Creative Arts - Deb Carlen, Editor


GRATITUDE

Short Story by Bobbie Remedios

“The problem is that people don’t think you show any gratitude for all they do for you.” The social worker looked at me earnestly from the other side of the desk. A pillar of paperwork was piled in front of her. This was my file, my history, my life. A Mom I adored, but they took me away when she almost died from an overdose. I hadn’t seen her since, but always got a birthday card with “Love you to bits” written on it. I kept those cards in the battered suitcase that held the few possessions I managed to keep with me as I moved around.

At first, an old bat who tried to make me take baths and eat her disgusting food took care of me. She wasn’t my mother and had no right to boss me around. I was only three, and mad at the world. During one of my tantrums, I punched her in the face. Needless to say, I didn’t show any gratitude for all she did for me. I was outta there pretty quickly.

The next place they found was in a family with lots of kids. They were older than me and meaner than hell. The parents weren’t really anybody’s parents. They got paid for taking us, though I didn’t know it then. My tantrums disappeared quickly after the father knocked me around a few times. The older kids teased me—no, tormented me–constantly. If I cried or complained, they took a whack or two from the old man, and after me again. I don’t know how long it took before the social worker caught on, but again I was removed from the household. I should’ve been grateful for that, but I was scared to death about where I’d go next. Nobody knew I was scared, though. I was one tough cookie by then. 

A few more years and a few more homes followed those early days. Some places were okay; others were not. I managed. The okay places tried to be nice, but I had no interest in becoming part of their families; had nothing in common with them, and wasn’t going to get attached. They always looked at me sadly, unable to reach me, unable to find a child they could love, finally calling social services to find a more responsive, suitable child. Other places were nasty: parents expected me to be at their service, doing chores they were too lazy for, and taking care of snotty little brats they took in for money. They expected gratitude?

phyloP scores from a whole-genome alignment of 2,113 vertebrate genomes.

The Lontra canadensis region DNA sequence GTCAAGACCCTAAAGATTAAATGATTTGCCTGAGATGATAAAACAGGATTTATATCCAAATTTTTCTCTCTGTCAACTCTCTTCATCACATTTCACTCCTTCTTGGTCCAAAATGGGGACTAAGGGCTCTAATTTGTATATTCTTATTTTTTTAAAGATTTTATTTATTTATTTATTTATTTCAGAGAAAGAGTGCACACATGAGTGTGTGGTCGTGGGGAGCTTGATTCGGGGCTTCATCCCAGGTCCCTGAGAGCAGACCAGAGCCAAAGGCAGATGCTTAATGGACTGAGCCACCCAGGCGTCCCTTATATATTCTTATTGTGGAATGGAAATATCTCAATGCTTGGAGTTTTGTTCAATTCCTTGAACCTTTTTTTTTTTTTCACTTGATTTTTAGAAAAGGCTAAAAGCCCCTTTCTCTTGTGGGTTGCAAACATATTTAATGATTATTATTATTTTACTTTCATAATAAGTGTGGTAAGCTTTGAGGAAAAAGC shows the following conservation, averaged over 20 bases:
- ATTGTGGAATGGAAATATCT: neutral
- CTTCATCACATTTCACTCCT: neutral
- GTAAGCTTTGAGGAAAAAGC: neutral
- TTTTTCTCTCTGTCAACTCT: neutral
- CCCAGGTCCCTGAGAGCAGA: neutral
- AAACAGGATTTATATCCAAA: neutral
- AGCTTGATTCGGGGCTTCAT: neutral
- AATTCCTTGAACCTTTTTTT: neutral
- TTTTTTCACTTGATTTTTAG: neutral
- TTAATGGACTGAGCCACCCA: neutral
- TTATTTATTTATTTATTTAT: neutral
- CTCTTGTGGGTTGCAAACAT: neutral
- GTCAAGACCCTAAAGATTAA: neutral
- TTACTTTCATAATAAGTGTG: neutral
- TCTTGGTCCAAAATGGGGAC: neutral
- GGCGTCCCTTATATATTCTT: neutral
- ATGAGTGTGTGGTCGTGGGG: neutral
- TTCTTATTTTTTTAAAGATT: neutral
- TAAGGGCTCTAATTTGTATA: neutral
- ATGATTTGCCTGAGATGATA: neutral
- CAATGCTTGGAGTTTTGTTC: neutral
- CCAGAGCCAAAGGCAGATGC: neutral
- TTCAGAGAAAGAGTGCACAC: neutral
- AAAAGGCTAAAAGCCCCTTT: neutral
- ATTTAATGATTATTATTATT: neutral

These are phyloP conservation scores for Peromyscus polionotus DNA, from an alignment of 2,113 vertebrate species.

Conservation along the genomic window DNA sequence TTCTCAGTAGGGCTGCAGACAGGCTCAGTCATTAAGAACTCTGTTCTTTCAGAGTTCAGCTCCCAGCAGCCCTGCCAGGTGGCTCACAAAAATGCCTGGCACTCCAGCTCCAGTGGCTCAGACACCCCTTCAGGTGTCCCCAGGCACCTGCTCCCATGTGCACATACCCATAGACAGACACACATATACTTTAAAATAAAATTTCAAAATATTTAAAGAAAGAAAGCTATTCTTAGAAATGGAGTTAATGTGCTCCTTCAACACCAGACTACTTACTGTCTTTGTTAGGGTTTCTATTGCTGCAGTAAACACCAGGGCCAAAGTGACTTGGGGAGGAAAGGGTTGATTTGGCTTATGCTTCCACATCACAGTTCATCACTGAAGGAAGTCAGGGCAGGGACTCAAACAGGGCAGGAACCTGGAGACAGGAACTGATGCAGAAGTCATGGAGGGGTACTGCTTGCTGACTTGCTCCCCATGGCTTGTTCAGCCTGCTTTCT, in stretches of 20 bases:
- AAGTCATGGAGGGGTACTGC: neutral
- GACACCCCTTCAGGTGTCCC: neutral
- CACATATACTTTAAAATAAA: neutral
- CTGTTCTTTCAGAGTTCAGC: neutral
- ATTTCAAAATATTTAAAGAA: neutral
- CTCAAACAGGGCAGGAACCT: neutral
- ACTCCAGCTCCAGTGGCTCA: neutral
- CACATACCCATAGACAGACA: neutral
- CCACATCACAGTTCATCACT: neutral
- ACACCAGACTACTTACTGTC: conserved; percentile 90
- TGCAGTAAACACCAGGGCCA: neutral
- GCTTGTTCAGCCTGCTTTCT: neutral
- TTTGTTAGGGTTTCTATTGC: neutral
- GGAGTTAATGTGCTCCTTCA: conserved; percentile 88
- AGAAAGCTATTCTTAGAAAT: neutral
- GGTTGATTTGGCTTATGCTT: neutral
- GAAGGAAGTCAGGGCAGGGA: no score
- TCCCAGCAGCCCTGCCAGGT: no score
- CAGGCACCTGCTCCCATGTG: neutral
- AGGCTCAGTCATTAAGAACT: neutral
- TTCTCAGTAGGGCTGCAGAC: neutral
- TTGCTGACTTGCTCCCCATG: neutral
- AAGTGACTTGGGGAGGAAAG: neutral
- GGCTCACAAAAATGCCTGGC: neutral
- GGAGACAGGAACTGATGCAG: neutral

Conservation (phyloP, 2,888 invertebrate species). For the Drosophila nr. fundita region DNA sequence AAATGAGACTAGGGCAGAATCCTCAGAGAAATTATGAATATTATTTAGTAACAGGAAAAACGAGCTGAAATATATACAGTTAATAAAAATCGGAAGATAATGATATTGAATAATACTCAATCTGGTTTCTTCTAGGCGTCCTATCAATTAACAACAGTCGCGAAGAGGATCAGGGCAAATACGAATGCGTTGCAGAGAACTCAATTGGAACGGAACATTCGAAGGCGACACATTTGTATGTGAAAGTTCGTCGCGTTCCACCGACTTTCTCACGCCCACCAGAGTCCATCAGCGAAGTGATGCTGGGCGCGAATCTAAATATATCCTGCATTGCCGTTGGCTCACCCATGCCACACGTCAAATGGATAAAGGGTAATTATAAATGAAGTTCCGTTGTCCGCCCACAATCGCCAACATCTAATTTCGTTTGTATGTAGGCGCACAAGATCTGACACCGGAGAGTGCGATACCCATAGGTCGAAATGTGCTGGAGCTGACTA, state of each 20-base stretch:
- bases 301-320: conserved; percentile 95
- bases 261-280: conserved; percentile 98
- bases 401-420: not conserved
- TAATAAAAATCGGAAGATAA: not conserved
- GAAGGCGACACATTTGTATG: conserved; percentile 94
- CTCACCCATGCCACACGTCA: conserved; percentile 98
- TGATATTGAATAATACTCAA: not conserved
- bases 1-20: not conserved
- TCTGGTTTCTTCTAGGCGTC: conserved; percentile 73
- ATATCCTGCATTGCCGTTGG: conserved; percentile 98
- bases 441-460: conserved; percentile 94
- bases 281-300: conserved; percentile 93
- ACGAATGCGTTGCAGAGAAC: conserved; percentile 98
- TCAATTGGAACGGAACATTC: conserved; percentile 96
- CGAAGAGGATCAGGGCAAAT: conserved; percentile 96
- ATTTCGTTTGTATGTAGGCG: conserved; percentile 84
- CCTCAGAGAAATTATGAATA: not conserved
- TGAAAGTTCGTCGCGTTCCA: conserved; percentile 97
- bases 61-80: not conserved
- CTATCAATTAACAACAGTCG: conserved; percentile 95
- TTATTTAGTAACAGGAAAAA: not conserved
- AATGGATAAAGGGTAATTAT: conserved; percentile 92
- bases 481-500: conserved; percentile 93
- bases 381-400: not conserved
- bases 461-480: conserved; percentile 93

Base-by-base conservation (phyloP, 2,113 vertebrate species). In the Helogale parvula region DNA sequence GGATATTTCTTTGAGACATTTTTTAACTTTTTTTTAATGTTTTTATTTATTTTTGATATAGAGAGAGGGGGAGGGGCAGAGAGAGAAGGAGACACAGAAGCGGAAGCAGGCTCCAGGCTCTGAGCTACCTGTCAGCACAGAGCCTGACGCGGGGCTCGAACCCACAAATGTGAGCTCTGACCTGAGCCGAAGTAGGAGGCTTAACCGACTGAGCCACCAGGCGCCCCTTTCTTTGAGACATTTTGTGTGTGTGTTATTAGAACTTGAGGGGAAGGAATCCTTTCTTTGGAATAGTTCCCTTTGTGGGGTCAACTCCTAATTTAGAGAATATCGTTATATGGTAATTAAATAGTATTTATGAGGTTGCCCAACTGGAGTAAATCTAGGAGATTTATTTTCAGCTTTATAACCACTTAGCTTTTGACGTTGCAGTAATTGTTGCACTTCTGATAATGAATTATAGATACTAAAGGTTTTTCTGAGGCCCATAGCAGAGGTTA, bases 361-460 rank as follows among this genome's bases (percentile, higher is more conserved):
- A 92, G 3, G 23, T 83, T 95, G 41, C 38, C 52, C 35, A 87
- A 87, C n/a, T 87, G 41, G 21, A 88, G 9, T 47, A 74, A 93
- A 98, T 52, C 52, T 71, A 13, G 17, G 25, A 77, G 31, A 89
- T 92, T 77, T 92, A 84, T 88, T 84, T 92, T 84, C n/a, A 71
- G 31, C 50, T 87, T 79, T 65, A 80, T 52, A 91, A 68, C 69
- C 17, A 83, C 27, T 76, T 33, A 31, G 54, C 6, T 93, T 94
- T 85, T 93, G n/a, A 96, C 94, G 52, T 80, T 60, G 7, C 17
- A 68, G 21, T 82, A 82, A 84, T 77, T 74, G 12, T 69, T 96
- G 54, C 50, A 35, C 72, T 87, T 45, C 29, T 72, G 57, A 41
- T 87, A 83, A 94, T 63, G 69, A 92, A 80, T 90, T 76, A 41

Now it was time for another change. As a twelve-year-old preteen, it was going to be harder to place me, the social worker pointed out. And my track record wasn’t too great either. I had a reputation as a troublemaker. What kind of family was willing to take me on? 

“There’s a place that takes in troubled boys—it’s not just a group home, it’s a working horse ranch…”

  “A horse ranch,” I snorted. “What the hell do I know about horses? What good would I be? I’m a city boy!”

  “You’re growing up, Tommy.” She looked at me sternly. “The next placement for you could well be Juvenile Hall. Take a chance. I bet you’ll be a quick learner.”

I retreated into my detached shell, reigning in my seething emotions.  “This world is totally out of my control. I wish I were dead or at least 18!” I thought.

   Arrangements were made. A court-appointed companion accompanied me on the boring bus trip upstate to The Bar 7 Ranch. What a stupid name, I thought, scraping my sneakers in the dusty driveway. 

A grizzled old guy came up and shook my hand. “I’m Gus. Come on over to the stable yard. There’s someone I want you to meet.” 

My shoulders hunched. Hands in my pockets, I reluctantly followed him. Unfamiliar smells filled my head. Stinky, too, I thought, well, maybe not really stinky, but really a strong smell – animals for sure, but also another, more pleasant aroma—piles of hay, I realized as I entered the stalls. It was dark and cool inside, with snorts and rustling sounds. Gus stood by a gate and waited for me. 

“This is Flame,” he said. “She’s a sweetheart. Her Mom died giving birth to her, and we all took over her care. We have so much other work to do around here, training and exercising every day; we thought we could use a person who’d be her special caretaker. Joe, one of the stable boys, will be close by to help and give advice if you need any. Mainly, she needs to be fed, watered, and exercised… and brushed down, of course. She just loves the feel of that brush rubbing her haunches.”

 I stood there frozen. “What the hell am I doing here?”

   Gus reached into his pocket. “Oh yeah, I forgot. Flame really loves her sugar cubes. I’ll leave you two to get acquainted.” Gus lumbered away and I looked at the sticky cubes he’d dropped in my hand. Slowly, I held them out to her. She reached over and nuzzled my shoulder before snorting up the sweet treat. I touched her head; the single white z looked painted on. Gently, I smoothed the soft hair. I heard a little sniffle and felt the damp, moist nose nuzzling against my cheek. My eyes started to sting as tears trickled down my face. I put my arms around Flame’s neck and started to shake. 

“Thank you,” I said. “Thank you.”

This is our second feature from Ms. Remedios. Bobbie lives in Sonoma and San Francisco.

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